This morning I had a random encounter with a stranger. It lasted perhaps no more than six minutes, but it was a great way to start my day. Before work, I stopped by the China Construction Bank near my house to do a fee-less cash withdrawal with my Bank of America card (see how to avoid the fee in my post titled “Withdraw cash in Beijing with NO FEE!“). A foreign-looking man was standing in line (and by foreign, I mean he was white) but I saw an empty ATM.
Better late than never…but I thought I’d share my top 5 blog posts (based on views) of 2012! Here’s the list, starting with the top post…..
#1: How To Get A Z Visa In Beijing This was the most popular post, as visa issues are one of the biggest problems we face as expats in China.
#2: Chinese Status Symbols: A Car, A Home, And A Mistress Having a mistress is a common practice among the wealthy, while their wives turn the other way.
#3: Where To Buy Sporting Goods In Beijing This is one of my favorite stores in Beijing and a great place to find all types of sporting goods.
#4: Withdraw Cash In Beijing With NO FEE! If you’re American and have an account at this bank, welcome to the world of no ATM fees.
#5: Chinese Wedding Photo Shoot Supermodels A day in the life of a Chinese supermodel…or just a bride-to-be.
I realized that as it is summer, there are probably people looking for tips on traveling in Beijing, not just living in Beijing. When I first came to Beijing, I was looking for a way to avoid credit card and debit card fees, because I know that those can pile up as you travel or live abroad. Here are some money tips for travel in China:
1) If you are American, and you have a Bank of America (BofA) bank account, welcome to the world of no ATM fees!
In 2005, Bank of America acquired a 9% stake in China Construction Bank. As a result of that deal, BofA debit card holders can withdraw money from China Construction Bank ATMs with no overseas fee, which can normally be between 1-3% of your withdrawal. Keep in mind that it only works when you use BofA cards at China Construction Bank. It won’t work if you try using other bank cards at China Construction Bank, or your BofA card at other Chinese banks.
A lot of people have asked me if the cash comes out in yuan or dollars. Just to clear it up, if you withdraw cash from an ATM in China, it will come out in Chinese currency. Even more convenient, because you don’t have to bring dollars and have them exchanged for RMB (yuan). It’s like skipping the middle step! Unfortunately, as excited as I am about no ATM fees, this does only apply to people who have a BofA account. If you plan on living in China long-term, I’d highly advise opening an account with Bank of America. I promise I don’t get any commissions from them if you do. Oh! One more warning: There is usually a limit to how much you can withdraw using your BofA card per day. So do bring some cash (you can leave it in your hotel safe) and don’t rely solely on withdrawing from China Construction Bank ATMs.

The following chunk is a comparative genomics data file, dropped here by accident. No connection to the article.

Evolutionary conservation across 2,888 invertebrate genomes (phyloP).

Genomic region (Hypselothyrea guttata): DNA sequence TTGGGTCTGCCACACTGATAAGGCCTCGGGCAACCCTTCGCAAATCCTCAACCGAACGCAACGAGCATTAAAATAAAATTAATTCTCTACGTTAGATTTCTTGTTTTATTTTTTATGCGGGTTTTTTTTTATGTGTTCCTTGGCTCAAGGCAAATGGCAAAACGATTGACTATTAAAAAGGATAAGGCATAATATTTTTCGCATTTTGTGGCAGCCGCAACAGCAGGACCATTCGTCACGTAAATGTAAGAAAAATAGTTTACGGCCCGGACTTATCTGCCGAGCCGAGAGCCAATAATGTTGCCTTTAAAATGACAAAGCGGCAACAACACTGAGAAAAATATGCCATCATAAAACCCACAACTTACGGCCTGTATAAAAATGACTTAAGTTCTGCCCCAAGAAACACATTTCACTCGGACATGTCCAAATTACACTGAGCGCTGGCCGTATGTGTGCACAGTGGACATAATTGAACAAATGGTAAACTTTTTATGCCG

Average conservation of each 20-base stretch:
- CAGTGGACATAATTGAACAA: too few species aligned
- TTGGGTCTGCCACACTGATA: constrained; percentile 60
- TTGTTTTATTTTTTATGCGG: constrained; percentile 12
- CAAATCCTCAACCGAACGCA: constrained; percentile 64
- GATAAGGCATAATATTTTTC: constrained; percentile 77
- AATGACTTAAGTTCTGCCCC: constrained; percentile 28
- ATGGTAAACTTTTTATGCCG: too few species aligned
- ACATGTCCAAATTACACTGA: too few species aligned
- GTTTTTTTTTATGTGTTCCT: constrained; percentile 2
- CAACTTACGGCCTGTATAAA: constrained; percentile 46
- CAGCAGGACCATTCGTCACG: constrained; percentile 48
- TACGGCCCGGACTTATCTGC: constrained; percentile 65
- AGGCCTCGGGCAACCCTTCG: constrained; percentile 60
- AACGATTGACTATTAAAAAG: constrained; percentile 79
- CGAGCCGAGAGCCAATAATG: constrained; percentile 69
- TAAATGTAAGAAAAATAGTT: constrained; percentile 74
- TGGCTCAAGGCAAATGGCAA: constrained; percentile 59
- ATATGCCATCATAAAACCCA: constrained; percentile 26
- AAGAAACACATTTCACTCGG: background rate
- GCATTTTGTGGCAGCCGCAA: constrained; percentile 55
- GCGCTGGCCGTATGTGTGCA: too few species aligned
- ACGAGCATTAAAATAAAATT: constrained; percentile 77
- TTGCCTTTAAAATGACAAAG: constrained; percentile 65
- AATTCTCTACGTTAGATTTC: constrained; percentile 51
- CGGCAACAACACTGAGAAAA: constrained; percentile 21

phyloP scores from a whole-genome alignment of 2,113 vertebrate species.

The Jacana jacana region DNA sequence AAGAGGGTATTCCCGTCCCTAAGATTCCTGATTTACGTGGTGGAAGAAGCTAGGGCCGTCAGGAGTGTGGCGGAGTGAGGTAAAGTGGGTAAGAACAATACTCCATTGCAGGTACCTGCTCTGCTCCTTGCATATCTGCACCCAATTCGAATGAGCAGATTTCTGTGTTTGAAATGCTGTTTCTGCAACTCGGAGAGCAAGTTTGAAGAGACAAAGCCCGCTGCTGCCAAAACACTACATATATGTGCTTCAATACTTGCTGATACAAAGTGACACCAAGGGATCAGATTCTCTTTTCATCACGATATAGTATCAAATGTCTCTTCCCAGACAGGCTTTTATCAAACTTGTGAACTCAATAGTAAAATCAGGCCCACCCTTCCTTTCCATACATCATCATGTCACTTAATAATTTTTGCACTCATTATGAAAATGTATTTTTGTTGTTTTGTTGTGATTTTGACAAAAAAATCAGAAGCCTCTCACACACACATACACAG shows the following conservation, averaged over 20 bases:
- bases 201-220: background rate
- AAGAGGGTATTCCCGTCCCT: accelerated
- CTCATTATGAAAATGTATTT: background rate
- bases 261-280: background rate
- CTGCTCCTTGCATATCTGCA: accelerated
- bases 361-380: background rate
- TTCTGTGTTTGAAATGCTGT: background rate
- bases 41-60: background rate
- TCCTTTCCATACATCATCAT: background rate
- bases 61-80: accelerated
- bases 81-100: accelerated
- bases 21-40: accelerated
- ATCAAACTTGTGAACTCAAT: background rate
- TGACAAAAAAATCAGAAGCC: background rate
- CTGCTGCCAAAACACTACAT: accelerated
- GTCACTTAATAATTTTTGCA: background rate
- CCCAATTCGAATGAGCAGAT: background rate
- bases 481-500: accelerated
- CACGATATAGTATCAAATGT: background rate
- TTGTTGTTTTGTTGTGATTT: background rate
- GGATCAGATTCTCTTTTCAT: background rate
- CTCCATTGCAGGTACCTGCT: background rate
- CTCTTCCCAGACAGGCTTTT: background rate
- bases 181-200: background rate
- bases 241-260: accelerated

As a general rule, you shouldn’t carry too much cash on you while traveling, especially in China. Though I have never been pickpocketed, I’ve heard ridiculous stories lately about people getting their iPhones stolen from their pockets…..while they were listening to music on it. I’ve heard three cases so far, no joke.
2) The magic credit card with no international fees
If you haven’t heard by now, Capital One is the card to get if you are traveling or living overseas. As with all credit cards you plan on using abroad, make sure to call your credit card company and let them know where you will be and for how long. Credit cards normally charge anywhere between 1-3% of your purchases when you use them internationally. However, with Capital One credit cards, there is a 0% charge!
Another money tip, which I was uncomfortable with at first but have gotten used to (especially because it means I don’t ever have to do math after a meal) is that there is no tipping in China! That means anywhere. Restaurants, taxis, Starbucks, bars (which, fortunately, does away with the drunken $100 tip). The one exception would be nicer hotels. It’s really up to you how much you want to tip the bellboy, or housekeeper, but anywhere between 5-10RMB is appreciated.
I feel like there’s a lot I’m missing. Please leave a comment if you have any further questions, since I’m drawing a blank right now. Hope this helps!